P.O. Box 2461
Harrisburg, PA 17105-2461

Send Payments Express/Overnight Deliveries to:
American Education Services
Box #65093
1800 Washington Blvd., 8th Floor
Baltimore, MD 21230

Send Express/Overnight Letters and Correspondence Deliveries to:
American Education Services
1200 North 7th St.
Harrisburg, PA 17102

Send Conditional Payments to:
AES – Conditional Payments
P.O. Box 2251
Harrisburg, PA 17105-2251

Send Credit Disputes to:
AES Credit
P.O. Box 61047
Harrisburg, PA 17106-1047

Additionally, AES has a consumer advocate. This office can help you if you believe AES has made a mistake. Contact information for the consumer advocate is available here.

About the Author

Student loan expert Michael Lux is a licensed attorney and the founder of The Student Loan Sherpa. He has helped borrowers navigate life with student debt since 2013.

Insight from Michael has been featured in US News & World Report, Forbes, The Wall Street Journal, and numerous other online and print publications.

Michael is available for speaking engagements and to respond to press inquiries.

12 thoughts on “Are AES Loans Federal or Private?”

  1. Hi, I paid off two loans serviced through AES in July 2021 that are listed on student aid.gov as FFELP Consolidation loans. Since march of 2020 I paid around $7100 to pay them off completely. AES is tell ing me that as of now t it does not appear that I am eligible for any type of refund through the Fed Student Laon Relief Program. From what I am understanding the work around is to convert them into a direct federal loan but I cannot do that since there is a zero balance. Is there further actions I need to or should attempt to take to try to get some relief from what I paid off?

    Reply
  2. Hi. Thanks for your articles! I have a two questions:

    I was with AES for around 15 years and in January 2022, I consolidated with FedLoan for the extended PSLF. Because my loans were public/government loans, will I get any money reimbursed for anything I paid beyond the 120 payments?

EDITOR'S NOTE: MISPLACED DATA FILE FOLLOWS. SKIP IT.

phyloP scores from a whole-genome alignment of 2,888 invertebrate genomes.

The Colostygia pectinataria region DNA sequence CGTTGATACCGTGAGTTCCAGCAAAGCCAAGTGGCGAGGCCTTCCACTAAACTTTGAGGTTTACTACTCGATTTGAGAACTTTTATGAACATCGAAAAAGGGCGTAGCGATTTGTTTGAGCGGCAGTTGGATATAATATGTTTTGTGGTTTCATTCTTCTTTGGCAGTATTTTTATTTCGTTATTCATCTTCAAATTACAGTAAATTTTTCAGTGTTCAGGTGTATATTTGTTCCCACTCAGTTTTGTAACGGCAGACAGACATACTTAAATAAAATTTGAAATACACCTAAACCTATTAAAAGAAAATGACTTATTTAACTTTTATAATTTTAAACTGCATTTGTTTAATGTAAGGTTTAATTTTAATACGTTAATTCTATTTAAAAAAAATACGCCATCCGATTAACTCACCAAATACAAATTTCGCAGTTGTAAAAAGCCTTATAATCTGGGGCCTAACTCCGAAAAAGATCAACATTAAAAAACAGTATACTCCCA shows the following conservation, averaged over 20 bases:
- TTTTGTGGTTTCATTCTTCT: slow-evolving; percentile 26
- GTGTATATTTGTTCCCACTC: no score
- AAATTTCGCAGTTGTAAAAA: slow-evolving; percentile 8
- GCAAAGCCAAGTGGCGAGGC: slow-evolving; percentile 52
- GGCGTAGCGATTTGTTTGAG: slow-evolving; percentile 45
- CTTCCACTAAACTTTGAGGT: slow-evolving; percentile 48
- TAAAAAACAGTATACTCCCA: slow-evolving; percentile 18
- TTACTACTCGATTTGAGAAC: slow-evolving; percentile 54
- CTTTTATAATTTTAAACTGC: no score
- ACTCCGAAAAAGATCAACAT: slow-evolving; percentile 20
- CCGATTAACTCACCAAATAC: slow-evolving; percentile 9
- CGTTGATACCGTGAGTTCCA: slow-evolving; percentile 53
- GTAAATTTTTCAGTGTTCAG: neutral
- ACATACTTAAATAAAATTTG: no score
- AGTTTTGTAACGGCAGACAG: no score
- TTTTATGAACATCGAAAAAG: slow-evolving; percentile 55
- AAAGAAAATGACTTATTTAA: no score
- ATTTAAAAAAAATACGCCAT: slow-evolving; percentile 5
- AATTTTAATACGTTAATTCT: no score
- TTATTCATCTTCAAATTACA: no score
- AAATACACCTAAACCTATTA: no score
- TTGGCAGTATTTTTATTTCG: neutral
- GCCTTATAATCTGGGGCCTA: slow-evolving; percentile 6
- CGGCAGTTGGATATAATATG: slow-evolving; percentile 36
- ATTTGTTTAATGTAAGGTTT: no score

I continued to make payments to AES during covid until the time I consolidated with FedLoan. Will AES reimburse me for the payments made between March of 2020 and January of 2022 (when I consolidated) under the Cares Act?

    Thank you!

    Reply
    • This will depend upon the loans that you consolidated. If they were FFEL loans, you probably won’t be eligible for a refund on either. If they were federal direct loans, you can request a refund for the extra payments.

      Reply
  3. Good afternoon,

    My loans I have are listed on student aid.gov. It says the are FFELP consolidation and I also have a PELL GRANT if $450. Do I qualify for the foregiveness? They are serviced thru AES.

    Reply
  4. I am very confused. I had FFELP loans, which I think are Federal. I did a consolidation and they went to AES. Does that mean they are private now or are they Federal and just being serviced by AES? Some sites are saying anything AES is commercial and will not qualify. Some are saying if you can find them on the studentaid.gov site they are Federal. Mine are listed on the studentaid.gov as being serviced by AES and listed as “FFELP Consolidation”. Can you untangle that??

    Reply
    • I’d be happy to untangle that. You did an excellent job explaining the situation!

      FFEL loans were issued by private lenders, but guaranteed by the federal government. These are technically federal loans, but they do have some restrictions. When you consolidated the loan, it could still be an FFEL loan if you used another FFEL lender for consolidation. It is also possible you consolidated into a direct loan. (If you consolidated in the last 10 years or so, it is likely a direct loan… if it was longer ago, it is probably an FFEL consolidation loan). If you have an FFEL consolidation loan, you can consolidate it again, this time into a federal direct loan.

      If Studentaid.gov has it listed as an FFELP consolidation loan, it is a federal loan, but not federally-held. You can go through federal direct consolidation if you would like to convert it to a federal direct loan.

      Reply
  5. Will Biden’s $10,000 loan forgiveness program apply to AES loans?
    My loans were originally direct federal loans, I only refinanced them because everyone said it would be cheaper to pay back. That company sold my loans like 3 times and now AES has them.
    Can I sell them back to the Federal Government so they can be forgiven?

    Reply
  6. was having trouble paying AES co signed for child who could never pay them somi was informed i had to pay. made arrangements did some forebearance but payments kept being higher. used NDR servers midway they switched payments to be sent to Liberty bank. They are charging 24 percent interest. My son is now complete renal failure and other healt issues, have 2 plus years totry and pay off the student loans is there help for forgivness at this stage. have paid on loans since 2009.

    Reply